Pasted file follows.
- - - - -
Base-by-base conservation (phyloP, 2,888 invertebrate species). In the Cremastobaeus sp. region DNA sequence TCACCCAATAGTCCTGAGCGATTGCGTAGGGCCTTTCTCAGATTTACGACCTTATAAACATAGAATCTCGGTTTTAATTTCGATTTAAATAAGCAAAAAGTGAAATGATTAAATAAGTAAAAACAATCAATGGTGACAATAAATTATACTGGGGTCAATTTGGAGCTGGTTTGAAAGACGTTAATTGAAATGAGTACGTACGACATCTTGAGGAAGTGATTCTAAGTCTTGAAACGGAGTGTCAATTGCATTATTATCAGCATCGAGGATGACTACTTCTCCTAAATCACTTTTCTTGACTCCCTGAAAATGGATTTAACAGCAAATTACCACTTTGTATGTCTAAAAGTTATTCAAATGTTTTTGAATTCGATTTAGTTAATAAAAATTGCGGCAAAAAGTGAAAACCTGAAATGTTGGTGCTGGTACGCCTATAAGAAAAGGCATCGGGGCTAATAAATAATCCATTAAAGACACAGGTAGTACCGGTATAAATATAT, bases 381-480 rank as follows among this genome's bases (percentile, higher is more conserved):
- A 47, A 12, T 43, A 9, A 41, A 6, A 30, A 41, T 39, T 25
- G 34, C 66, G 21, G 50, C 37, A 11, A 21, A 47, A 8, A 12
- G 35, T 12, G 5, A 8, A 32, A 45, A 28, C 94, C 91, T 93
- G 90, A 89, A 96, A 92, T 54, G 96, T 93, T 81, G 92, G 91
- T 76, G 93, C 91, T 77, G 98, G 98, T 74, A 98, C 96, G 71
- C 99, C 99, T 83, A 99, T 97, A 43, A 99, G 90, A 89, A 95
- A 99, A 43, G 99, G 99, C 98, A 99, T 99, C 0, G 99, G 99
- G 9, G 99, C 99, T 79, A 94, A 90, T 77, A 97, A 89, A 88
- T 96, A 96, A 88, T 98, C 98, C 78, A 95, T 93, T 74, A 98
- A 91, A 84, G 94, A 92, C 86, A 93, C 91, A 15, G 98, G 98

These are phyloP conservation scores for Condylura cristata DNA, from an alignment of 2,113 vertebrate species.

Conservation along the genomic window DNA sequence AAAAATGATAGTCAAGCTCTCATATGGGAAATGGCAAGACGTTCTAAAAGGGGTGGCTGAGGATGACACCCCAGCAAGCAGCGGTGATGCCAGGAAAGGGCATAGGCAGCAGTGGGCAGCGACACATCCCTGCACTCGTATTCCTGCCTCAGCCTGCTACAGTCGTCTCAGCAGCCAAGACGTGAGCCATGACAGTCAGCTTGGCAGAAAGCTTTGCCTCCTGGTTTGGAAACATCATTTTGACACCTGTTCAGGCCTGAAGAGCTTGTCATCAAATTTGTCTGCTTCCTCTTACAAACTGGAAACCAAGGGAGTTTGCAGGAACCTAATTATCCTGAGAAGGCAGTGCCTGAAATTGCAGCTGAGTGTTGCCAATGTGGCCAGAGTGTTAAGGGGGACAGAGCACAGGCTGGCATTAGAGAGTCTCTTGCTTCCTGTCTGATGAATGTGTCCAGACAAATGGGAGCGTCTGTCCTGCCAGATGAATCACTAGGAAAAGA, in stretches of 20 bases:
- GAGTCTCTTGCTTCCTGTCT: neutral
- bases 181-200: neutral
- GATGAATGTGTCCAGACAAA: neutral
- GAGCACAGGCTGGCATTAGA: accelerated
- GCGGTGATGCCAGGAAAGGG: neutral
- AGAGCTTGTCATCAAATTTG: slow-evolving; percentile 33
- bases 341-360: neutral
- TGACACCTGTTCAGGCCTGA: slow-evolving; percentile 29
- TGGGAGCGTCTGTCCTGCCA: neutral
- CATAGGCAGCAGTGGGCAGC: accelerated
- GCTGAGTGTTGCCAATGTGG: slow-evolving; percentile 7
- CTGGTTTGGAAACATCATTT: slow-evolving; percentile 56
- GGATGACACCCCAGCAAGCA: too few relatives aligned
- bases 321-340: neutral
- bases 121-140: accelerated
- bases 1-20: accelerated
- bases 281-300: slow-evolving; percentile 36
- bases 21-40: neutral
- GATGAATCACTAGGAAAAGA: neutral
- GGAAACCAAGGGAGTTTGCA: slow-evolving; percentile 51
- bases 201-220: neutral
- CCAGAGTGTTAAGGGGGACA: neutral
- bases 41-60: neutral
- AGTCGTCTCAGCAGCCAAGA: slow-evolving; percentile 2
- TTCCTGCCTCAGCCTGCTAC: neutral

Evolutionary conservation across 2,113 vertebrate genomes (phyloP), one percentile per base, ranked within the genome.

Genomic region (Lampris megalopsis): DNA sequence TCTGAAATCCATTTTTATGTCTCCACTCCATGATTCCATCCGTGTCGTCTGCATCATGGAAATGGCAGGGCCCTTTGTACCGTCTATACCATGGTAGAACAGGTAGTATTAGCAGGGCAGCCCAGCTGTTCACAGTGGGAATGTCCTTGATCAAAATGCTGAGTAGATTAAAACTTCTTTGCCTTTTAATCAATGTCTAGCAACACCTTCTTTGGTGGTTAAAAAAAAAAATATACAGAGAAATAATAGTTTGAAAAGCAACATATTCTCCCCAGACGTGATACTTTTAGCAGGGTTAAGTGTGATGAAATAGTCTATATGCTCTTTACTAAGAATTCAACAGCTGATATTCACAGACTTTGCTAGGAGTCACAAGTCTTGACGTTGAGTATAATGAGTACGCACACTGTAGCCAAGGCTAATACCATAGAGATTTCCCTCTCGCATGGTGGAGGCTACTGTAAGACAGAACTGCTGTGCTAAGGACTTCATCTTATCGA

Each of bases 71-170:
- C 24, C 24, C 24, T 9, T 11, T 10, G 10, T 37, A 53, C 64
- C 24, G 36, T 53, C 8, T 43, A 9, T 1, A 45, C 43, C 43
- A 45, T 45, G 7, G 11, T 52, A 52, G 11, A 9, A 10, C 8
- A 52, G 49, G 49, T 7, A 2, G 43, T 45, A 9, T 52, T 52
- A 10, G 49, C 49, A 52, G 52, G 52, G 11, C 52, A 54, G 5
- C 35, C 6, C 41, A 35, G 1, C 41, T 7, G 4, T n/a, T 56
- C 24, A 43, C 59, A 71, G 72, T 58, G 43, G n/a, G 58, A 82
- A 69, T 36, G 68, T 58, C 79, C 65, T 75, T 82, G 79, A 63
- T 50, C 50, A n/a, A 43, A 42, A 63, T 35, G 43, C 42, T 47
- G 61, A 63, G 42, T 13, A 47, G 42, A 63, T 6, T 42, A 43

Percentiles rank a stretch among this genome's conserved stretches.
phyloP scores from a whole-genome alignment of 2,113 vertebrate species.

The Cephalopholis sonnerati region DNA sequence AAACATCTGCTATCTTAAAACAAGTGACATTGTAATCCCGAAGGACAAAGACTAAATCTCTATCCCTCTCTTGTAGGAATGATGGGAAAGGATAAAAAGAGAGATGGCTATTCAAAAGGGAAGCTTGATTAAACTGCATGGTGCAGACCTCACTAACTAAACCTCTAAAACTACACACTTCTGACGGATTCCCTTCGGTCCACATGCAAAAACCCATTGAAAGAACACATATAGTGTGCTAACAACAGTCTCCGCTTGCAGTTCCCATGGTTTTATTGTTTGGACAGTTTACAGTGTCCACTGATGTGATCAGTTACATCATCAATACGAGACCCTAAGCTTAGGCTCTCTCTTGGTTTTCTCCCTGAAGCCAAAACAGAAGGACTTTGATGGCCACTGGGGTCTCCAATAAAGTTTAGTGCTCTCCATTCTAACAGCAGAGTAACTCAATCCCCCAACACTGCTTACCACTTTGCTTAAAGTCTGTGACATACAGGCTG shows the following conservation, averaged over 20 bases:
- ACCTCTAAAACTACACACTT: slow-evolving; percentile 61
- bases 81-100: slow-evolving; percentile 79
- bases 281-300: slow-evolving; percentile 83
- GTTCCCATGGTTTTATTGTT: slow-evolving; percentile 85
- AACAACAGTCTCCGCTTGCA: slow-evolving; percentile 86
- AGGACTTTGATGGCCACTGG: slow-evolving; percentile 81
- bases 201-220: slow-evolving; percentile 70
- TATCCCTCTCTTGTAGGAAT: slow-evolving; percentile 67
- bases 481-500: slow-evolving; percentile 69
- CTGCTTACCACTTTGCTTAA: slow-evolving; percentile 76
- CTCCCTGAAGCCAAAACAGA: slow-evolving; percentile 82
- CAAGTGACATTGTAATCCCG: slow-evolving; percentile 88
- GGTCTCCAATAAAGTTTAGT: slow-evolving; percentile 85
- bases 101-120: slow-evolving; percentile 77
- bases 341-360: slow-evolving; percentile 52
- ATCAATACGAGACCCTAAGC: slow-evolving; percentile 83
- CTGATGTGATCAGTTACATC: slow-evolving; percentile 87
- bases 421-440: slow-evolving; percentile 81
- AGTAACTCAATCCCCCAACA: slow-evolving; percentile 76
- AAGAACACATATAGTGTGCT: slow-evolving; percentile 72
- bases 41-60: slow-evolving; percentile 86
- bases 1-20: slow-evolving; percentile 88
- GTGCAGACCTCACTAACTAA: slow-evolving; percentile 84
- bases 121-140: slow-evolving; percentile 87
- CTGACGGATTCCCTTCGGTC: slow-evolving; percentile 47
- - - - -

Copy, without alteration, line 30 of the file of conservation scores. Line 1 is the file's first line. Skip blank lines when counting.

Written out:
- bases 281-300: slow-evolving; percentile 36